NASA/courtesy of
NASA/courtesy of

What's Up in Space

This Weekend’s Night Sky (28-29 March 2015)

Saturn is in the constellation of Scorpius, a little below and to the left of the bright star Antares and is fast becoming a must see evening object. It is now rising just before 10pm, but by the end of April it will be above the horizon before twilight ends.

Above Saturn, and high in the east after dark is the constellation of Centaurus, with the two brightest stars, Alpha and Beta Centauri, pointing to Crux, the Southern Cross.

The constellation contains a number of interesting star clusters and nebulae.

The globular cluster ω Centauri is perhaps the most famous, and is easily visible to the naked eye at magnitude 3.7. This is by far the largest and brightest globular cluster in the Milky Way, with a luminosity greater than a million Suns.
ω Centauri measures around 150 light years across and contains several million mainly yellow dwarf stars. As with most globular clusters these stars are incredibly old, with an average age of 12 billion years.

The cluster is relatively easy to find even with the naked eye, appearing as a fuzzy star around 13 degrees north east of Gamma Crucis at the top of the Southern Cross. In fact it was originally thought to be a star and was given the Bayer designation Omega as the 24th brightest in the constellation. Unaided it appears to cover around half a degree when seen from a dark, rural location. Through binoculars it is an even more stunning sight, spanning almost a full degree of the sky, twice that of the full moon.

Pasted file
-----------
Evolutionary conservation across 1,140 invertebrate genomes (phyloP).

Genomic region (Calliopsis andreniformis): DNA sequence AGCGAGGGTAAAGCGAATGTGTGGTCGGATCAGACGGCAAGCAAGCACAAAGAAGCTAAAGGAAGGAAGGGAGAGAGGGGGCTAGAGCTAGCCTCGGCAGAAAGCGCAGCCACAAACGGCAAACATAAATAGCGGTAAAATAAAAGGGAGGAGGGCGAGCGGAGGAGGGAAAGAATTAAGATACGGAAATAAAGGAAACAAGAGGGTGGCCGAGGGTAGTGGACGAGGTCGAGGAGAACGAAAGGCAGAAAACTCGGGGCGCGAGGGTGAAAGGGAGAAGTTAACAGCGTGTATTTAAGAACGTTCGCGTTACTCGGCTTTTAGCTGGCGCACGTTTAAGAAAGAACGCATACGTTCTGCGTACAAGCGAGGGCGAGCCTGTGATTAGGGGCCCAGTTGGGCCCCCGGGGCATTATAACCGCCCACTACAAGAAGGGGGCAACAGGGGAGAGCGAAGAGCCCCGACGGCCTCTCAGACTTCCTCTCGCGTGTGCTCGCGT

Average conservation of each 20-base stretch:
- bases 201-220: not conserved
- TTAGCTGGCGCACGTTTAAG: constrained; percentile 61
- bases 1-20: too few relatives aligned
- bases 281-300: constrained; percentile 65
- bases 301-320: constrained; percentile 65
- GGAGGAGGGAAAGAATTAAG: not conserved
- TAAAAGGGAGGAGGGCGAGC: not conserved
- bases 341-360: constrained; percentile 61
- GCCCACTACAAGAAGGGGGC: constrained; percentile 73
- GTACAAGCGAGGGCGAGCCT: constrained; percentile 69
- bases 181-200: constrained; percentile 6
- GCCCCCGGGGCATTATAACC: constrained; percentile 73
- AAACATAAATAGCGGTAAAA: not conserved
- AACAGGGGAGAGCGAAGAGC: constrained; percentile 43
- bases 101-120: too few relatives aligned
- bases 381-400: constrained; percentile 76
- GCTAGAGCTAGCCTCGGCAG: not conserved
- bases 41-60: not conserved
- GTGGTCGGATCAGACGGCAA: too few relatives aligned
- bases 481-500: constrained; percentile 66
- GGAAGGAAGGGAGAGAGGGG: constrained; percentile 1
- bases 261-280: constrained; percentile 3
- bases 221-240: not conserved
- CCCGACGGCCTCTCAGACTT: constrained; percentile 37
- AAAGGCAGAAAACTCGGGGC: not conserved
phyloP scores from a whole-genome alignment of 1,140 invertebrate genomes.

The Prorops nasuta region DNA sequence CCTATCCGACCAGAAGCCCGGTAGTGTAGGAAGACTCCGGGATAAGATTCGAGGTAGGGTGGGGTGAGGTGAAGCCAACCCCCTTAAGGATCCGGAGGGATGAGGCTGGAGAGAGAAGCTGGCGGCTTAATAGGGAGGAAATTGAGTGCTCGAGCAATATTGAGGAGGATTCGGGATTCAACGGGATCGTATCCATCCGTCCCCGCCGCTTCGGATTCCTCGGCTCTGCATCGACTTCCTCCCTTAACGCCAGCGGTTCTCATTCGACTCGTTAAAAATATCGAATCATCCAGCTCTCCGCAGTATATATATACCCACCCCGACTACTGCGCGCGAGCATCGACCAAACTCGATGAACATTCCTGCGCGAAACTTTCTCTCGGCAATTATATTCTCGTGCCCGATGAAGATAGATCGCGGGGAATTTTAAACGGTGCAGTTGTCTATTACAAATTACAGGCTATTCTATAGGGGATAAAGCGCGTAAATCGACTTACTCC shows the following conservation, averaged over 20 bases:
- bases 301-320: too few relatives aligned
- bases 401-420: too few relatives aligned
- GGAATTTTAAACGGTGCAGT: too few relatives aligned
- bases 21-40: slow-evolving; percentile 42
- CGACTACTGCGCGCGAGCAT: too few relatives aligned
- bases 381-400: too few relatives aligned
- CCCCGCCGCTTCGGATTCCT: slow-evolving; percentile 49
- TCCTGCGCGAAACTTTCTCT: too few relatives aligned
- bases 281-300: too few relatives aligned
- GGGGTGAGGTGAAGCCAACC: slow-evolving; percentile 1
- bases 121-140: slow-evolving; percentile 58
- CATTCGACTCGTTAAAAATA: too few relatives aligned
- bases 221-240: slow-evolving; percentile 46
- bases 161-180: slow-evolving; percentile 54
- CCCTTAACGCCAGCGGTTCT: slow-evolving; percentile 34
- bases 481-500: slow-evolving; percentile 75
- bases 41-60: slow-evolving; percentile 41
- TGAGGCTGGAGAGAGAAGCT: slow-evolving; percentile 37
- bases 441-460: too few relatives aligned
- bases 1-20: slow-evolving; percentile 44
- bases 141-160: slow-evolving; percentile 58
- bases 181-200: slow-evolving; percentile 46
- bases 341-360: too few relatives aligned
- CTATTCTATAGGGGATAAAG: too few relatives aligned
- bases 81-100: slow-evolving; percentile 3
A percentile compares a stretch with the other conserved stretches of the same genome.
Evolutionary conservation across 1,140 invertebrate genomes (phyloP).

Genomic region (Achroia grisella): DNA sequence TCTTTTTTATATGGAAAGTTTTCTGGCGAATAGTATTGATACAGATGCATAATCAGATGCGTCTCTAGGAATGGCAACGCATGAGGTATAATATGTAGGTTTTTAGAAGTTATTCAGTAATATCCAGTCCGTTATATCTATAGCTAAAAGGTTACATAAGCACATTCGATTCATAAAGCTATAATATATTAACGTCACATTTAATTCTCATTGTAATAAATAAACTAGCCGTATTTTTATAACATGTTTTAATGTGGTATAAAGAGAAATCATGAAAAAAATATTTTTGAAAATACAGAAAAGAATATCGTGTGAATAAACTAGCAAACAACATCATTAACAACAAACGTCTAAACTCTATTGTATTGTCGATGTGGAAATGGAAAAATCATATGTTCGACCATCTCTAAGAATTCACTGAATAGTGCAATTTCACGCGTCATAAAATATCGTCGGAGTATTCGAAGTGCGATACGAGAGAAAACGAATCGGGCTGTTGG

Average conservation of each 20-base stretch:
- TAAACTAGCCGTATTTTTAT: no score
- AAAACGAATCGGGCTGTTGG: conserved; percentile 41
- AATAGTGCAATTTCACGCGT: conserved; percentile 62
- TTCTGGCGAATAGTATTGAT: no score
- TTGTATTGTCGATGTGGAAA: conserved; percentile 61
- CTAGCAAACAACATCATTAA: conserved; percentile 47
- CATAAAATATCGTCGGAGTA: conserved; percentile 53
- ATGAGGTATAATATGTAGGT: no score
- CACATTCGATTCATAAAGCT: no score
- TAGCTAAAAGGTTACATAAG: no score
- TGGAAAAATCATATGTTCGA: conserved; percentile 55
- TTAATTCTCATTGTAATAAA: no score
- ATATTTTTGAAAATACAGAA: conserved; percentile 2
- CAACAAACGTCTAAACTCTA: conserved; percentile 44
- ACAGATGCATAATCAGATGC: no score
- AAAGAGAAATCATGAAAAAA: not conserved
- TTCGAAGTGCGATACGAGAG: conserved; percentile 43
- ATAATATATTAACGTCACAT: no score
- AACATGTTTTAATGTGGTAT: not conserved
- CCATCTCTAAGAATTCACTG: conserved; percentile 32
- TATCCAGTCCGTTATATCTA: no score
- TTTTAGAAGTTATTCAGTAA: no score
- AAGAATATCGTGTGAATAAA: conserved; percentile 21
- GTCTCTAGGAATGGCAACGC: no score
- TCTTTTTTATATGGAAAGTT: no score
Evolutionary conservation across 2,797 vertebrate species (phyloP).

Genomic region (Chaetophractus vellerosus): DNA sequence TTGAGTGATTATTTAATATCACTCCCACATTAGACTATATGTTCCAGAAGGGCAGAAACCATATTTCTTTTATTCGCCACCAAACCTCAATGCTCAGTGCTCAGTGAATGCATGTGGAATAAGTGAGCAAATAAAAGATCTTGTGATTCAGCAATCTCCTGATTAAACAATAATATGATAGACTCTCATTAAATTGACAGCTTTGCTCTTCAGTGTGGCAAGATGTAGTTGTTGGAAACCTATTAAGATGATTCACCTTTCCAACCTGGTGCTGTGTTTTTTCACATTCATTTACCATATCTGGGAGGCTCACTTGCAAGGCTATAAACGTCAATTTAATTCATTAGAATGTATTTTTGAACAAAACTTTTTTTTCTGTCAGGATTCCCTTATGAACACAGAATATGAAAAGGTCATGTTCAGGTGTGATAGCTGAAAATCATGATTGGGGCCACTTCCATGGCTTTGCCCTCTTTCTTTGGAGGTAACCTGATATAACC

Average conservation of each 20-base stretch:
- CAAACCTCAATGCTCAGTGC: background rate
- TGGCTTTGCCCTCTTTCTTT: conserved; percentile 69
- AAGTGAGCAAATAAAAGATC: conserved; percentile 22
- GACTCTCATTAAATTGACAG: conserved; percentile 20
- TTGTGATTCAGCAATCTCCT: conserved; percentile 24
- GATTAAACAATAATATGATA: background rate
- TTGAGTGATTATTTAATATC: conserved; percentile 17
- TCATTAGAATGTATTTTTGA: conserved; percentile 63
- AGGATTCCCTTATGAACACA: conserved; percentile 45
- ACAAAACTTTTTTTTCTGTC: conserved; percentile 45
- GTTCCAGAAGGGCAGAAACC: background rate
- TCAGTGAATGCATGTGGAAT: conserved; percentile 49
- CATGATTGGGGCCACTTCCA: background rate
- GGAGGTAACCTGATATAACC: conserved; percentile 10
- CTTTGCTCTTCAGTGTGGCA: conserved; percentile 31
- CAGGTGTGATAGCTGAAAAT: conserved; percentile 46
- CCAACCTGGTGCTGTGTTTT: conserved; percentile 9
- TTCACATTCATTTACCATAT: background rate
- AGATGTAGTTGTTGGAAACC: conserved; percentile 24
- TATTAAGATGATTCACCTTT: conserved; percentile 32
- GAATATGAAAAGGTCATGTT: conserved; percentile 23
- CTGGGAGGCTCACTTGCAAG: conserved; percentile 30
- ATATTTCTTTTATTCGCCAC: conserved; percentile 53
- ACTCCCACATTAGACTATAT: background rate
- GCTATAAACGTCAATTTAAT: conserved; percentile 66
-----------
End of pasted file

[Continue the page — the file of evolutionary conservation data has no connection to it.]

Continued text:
With a small telescope the cluster becomes a glowing, shimmering ball of stars, with many individual stars visible towards the outskirts of the cluster.

Contact details

phone: +64 4 910 3140

Carter Observatory, PO Box 893, Wellington 6140

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